Recently a guy we were interviewing here at Krugle pointed out that there were 176 hits (now 355) if you searched for “Ken Krugle” on Yahoo.
I can see why people might get it wrong, or maybe it’s just a typo – but even if I could change my surname to Krugle® (hmm, wonder what the valid charset is for US names?), I think I’ll stick with “Krugler”.
But speaking of surnames, if anybody can point me to the definitive reference for valid characters, I’d like to add that to my list of obscure technical factoids.
It’s ok Ken, if you search for me on Google, you get some story with a made up character, one of my domains that Google magically linked to me even though I’ve never used my last name there and..if you scroll down a little further, you’ll find that some guy in my home state has roughly the same name, about the same age and was wanted for weapons charges and such.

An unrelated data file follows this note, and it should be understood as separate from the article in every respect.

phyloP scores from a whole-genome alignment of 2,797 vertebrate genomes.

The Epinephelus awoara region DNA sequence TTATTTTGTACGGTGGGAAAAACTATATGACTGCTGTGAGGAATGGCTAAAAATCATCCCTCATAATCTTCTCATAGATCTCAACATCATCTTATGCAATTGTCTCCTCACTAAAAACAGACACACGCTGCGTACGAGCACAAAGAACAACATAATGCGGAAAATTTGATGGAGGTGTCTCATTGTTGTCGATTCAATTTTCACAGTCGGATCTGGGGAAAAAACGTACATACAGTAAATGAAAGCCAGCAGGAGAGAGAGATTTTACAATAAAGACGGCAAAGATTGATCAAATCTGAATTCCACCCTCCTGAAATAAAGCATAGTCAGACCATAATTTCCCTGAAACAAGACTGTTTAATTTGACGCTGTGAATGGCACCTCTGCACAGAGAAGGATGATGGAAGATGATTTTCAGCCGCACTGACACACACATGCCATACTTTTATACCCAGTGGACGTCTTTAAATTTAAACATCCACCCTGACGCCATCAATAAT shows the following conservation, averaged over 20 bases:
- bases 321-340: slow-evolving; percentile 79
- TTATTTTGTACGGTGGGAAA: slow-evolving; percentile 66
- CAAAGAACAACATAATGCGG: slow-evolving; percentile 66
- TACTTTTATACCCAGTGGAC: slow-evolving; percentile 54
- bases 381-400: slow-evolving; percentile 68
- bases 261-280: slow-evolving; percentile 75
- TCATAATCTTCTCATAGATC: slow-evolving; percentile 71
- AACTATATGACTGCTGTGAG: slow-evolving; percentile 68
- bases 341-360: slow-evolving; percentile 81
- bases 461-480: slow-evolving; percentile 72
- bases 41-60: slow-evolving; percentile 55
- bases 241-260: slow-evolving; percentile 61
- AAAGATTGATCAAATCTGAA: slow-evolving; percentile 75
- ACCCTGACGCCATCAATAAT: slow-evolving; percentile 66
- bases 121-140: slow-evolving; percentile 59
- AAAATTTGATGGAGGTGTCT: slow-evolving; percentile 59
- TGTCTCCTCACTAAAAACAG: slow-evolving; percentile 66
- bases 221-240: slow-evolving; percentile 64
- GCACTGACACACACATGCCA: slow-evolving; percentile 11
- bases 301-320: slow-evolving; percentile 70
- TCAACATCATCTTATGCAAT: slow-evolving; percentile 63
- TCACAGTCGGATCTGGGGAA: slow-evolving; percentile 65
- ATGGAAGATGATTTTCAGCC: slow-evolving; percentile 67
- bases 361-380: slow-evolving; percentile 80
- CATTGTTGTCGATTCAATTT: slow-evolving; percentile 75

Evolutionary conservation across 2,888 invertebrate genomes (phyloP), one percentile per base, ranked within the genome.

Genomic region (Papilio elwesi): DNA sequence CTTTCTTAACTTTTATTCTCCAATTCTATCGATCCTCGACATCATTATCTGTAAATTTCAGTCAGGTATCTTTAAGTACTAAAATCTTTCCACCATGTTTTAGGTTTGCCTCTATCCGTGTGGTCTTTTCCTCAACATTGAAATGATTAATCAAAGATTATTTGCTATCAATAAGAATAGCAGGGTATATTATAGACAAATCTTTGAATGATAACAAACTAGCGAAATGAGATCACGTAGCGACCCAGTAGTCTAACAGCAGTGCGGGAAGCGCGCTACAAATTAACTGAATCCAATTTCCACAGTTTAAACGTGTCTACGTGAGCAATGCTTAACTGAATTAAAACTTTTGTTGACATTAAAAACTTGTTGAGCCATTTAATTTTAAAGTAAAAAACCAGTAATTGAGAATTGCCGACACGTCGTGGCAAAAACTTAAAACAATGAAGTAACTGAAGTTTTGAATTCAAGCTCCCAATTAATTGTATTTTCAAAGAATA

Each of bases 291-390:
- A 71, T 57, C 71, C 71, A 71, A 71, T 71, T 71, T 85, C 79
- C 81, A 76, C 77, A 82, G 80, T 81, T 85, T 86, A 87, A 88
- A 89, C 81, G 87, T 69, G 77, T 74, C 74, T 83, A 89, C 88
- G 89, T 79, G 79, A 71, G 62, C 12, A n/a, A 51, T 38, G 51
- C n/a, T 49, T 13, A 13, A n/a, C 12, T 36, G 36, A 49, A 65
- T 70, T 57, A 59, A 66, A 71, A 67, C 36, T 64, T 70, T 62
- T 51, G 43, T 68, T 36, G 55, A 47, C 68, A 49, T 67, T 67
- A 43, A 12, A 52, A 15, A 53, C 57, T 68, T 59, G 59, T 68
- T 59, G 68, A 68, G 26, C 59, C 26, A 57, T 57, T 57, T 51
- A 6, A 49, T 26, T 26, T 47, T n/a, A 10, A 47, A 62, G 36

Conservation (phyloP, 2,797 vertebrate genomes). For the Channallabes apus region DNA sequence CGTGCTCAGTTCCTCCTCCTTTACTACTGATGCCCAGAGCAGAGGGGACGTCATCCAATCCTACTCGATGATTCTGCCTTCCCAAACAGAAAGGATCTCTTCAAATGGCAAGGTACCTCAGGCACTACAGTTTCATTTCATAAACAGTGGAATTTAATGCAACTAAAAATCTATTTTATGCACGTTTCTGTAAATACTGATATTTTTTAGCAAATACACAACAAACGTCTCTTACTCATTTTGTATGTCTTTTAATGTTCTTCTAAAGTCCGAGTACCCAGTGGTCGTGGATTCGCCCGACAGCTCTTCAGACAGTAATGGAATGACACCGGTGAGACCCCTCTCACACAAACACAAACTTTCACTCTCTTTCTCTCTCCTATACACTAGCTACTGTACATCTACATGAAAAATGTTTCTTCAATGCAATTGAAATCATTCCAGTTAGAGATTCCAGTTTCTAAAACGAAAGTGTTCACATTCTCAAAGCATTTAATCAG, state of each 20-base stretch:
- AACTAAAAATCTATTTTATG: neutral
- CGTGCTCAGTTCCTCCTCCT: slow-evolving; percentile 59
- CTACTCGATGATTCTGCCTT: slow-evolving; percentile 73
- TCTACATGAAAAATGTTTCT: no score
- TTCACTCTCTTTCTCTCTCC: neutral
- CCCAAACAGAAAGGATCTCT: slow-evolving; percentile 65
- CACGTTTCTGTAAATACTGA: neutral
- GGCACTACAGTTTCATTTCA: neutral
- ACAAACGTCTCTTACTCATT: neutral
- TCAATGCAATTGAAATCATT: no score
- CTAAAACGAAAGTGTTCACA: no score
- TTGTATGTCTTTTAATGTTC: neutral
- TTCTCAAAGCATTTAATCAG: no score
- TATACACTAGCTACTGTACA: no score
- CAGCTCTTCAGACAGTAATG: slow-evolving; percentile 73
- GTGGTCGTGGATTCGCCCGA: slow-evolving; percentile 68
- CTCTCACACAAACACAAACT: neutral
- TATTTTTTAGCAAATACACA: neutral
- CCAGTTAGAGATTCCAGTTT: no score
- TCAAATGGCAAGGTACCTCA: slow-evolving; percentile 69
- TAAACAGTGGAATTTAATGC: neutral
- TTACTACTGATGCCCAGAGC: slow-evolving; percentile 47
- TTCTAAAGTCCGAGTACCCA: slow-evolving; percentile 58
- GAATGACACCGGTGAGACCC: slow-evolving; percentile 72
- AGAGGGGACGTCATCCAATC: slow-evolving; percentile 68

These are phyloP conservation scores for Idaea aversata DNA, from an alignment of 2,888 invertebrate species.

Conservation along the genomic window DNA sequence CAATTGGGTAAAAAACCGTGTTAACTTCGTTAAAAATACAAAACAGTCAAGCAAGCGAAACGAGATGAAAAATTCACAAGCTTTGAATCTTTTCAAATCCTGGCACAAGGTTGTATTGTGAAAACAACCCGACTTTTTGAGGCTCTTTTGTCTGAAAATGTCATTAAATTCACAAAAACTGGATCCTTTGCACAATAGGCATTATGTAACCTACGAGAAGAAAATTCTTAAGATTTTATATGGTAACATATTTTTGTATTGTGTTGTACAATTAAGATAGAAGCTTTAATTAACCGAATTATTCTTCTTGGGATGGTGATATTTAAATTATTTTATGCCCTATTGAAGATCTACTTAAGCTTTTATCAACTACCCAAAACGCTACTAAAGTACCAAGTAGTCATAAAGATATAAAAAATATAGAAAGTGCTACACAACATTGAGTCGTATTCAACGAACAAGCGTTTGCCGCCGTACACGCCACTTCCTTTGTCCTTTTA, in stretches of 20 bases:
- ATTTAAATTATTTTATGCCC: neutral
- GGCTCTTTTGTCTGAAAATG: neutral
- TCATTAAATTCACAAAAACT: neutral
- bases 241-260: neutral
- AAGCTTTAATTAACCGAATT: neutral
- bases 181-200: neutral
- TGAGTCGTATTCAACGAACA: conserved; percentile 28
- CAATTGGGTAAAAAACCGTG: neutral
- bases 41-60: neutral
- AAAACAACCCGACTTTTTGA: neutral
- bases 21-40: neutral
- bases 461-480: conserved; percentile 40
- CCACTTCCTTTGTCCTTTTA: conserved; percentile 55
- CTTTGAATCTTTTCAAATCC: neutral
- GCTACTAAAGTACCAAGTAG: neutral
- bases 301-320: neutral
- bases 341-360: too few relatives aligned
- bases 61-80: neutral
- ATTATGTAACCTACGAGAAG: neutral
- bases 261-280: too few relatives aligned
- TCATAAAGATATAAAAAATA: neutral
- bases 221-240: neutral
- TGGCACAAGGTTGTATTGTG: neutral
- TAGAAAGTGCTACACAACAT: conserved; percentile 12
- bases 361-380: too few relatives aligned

But, according to most state law, “Ken Krugle” can be a valid alias, which can be made legal simply by using it. I went through the process of changing my name a few years ago. If we ever email each other again, I’ll tell you the story and give you a good laugh.
@JustinR – congratulations for posting the first comment! You win, well…not sure yet. Need an autographed copy of the first video game for the Mac? Bonus points if you can name what it is.
@anybody – I’m still offering double bonus points for references to the definitive set of characters that can be legally used for first/last names in the US. I believe Japan has a standard for this, as otherwise you’d get all kinds of funky never-ever-used glyphs from before the dawn of time.